“We still have a chance to be cruel, but if we are not cruel today, all is lost.”
Pentti Linkola writes about the apocalyptic climactic changes that will soon effect us here in humanityland, but he doesn’t take the easy way out that most authors do.
Most “environmentalists” (greens, conservationists) emphasize a strategy of limiting first-world consumption and reproduction. This ignores the vaster problem underlying our environmental dilemma, which is that every human requires a certain amount of land which displaces the natural systems that replenish air, water and food sources.
Instead, Linkola chooses to be brutally honest and suggests that we’ve already missed our chance to curb our damage of the world, so what we must do is to begin the elimination of human and technological excesses now by limiting population and opulence worldwide.
This naturally clashes with the ideology that has assimilated the environmental movement, liberalism. Instead of shying away from this conflict, Linkola styles himself as an ecofascist, or one who would impose unpopular truths on a population addicted to pursuing popular illusions and deferring consequences until later.
“What to do, when a ship carrying a hundred passengers suddenly capsizes and only one lifeboat? When the lifeboat is full, those who hate life will try to load it with more people and sink the lot. Those who love and respect life will take the ship’s axe and sever the extra hands that cling to the sides of the boat.”
“Any dictatorship would be better than modern democracy. There cannot be so incompetent dictator, that he would show more stupidity than a majority of the people. Best dictatorship would be one where lots of heads would roll and government would prevent any economical growth.”
“The most central and irrational faith among people is the faith in technology and economical growth. Its priests believe until their death that material prosperity bring enjoyment and happiness – even though all the proofs in history have shown that only lack and attempt cause a life worth living, that the material prosperity doesn’t bring anything else than despair. These priests believe in technology still when they choke in their gas masks.”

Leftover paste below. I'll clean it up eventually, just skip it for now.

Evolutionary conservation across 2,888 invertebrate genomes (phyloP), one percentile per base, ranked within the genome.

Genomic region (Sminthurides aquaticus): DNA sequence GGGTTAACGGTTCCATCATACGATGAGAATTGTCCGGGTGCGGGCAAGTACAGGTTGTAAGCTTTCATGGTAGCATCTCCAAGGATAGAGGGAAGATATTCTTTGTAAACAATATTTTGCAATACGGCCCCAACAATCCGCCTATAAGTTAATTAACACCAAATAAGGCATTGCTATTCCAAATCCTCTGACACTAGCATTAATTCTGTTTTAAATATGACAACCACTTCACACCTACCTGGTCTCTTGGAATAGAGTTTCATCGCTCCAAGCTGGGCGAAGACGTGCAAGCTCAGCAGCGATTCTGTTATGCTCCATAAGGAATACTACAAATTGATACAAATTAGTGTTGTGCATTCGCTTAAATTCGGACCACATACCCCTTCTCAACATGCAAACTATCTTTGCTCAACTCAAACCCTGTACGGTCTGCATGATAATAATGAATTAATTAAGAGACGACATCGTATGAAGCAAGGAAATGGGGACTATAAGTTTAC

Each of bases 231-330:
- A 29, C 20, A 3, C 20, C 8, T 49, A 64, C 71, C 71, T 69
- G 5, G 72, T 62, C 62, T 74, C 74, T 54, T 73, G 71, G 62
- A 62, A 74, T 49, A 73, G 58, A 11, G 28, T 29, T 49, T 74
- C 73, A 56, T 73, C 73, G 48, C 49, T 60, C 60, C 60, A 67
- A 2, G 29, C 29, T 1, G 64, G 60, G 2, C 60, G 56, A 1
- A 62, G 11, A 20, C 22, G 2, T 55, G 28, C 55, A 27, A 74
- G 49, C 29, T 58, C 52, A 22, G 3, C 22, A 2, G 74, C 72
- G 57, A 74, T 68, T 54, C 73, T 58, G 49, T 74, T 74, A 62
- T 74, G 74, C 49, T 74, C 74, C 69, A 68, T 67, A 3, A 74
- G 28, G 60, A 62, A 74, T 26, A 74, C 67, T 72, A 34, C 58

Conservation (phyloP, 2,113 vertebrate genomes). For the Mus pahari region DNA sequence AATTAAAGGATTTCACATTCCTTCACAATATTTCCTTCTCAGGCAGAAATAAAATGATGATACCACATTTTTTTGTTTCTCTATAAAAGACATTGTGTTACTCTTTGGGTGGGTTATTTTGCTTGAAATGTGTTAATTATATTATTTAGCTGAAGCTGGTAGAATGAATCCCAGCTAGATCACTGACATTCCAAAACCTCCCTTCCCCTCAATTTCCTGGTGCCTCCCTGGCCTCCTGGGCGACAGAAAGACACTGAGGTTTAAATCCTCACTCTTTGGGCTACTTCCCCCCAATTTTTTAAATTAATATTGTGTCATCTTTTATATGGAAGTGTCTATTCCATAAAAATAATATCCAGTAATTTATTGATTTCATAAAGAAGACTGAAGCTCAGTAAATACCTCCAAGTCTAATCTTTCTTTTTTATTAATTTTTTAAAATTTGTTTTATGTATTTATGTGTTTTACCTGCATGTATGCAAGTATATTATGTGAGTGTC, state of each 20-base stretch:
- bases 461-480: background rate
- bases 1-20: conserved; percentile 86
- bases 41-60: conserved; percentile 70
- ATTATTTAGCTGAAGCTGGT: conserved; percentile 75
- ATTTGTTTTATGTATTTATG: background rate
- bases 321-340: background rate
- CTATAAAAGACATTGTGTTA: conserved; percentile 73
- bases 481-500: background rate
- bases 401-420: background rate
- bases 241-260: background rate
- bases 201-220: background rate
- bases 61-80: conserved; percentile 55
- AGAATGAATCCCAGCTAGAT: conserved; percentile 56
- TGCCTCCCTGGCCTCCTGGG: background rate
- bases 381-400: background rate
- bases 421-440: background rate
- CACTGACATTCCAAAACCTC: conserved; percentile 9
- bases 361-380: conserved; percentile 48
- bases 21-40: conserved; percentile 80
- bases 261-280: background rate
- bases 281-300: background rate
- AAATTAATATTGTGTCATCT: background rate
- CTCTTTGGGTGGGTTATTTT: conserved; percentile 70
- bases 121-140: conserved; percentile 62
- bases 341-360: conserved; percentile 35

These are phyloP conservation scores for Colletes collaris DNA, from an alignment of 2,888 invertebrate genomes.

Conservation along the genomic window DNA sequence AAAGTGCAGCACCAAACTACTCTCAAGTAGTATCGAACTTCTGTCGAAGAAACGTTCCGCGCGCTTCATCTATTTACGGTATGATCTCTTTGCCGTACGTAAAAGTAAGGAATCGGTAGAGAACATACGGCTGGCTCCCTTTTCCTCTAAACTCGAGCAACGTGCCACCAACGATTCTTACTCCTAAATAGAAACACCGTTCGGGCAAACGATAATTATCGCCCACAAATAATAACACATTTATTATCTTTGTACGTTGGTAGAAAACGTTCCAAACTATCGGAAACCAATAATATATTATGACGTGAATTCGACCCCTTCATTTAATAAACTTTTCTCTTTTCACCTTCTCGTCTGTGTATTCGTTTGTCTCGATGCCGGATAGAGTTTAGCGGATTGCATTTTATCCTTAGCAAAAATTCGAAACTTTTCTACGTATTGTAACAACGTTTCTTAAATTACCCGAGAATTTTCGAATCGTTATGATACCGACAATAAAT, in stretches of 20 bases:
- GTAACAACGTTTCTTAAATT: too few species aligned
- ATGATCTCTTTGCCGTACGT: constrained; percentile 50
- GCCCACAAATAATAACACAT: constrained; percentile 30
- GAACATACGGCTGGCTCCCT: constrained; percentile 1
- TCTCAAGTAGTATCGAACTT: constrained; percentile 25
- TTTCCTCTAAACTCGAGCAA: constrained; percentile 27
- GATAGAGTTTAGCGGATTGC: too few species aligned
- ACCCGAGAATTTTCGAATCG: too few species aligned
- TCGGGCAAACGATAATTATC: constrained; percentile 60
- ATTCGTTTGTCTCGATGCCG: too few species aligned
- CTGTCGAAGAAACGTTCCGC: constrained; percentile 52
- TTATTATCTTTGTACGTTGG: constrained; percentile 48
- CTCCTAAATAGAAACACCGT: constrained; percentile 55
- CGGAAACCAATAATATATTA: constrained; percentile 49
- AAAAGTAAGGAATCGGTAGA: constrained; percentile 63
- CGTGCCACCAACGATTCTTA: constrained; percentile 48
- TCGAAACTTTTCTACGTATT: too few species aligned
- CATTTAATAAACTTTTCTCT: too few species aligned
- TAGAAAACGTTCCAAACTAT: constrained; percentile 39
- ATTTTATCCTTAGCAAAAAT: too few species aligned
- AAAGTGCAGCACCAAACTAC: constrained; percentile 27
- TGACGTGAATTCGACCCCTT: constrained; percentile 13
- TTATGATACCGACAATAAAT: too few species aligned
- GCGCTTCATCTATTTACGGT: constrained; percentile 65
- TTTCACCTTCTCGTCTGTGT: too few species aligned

“That there are billions of people over 60kg weight on this planet is recklessness.”
Linkola adopts a number of controversial views for how to save our environment — and ultimately our own future as a species — such as:
If the present number of Earths population is preserved and is reduced only by the means of birth controll, then:
“The biggest threat to life is too much life,” Linkola has famously said. Expressing sentiments similar to those from Ted Kaczinski, Linkola says that industrialization has been a disaster for planet Earth and its inhabitants. “The most central and irrational faith among people is the faith in technology and economical growth. Its priests believe until their death that material prosperity bring enjoyment and happiness — even though all the proofs in history have shown that only lack and attempt cause a life worth living, that the material prosperity doesn’t bring anything else than despair. These priests believe in technology still when they choke in their gas masks,” he writes.
“Employment isn’t a good reason enough to explain some projects that are going on. We could employ all the people in Finland and over the world to dig a tunnel under the ground to China. The problem isn’t about employment and unemployment, the question is, is it mindless, unnecessary or harmful. Unemployment is always better than doing harmful work.”
Not a fan of the inclusive society, which he sees as conducive to both growth and lowered quality of humankind, Linkola dislikes liberal democracy. “The US symbolizes the worst ideologies in the world: growth and freedom,” he writes.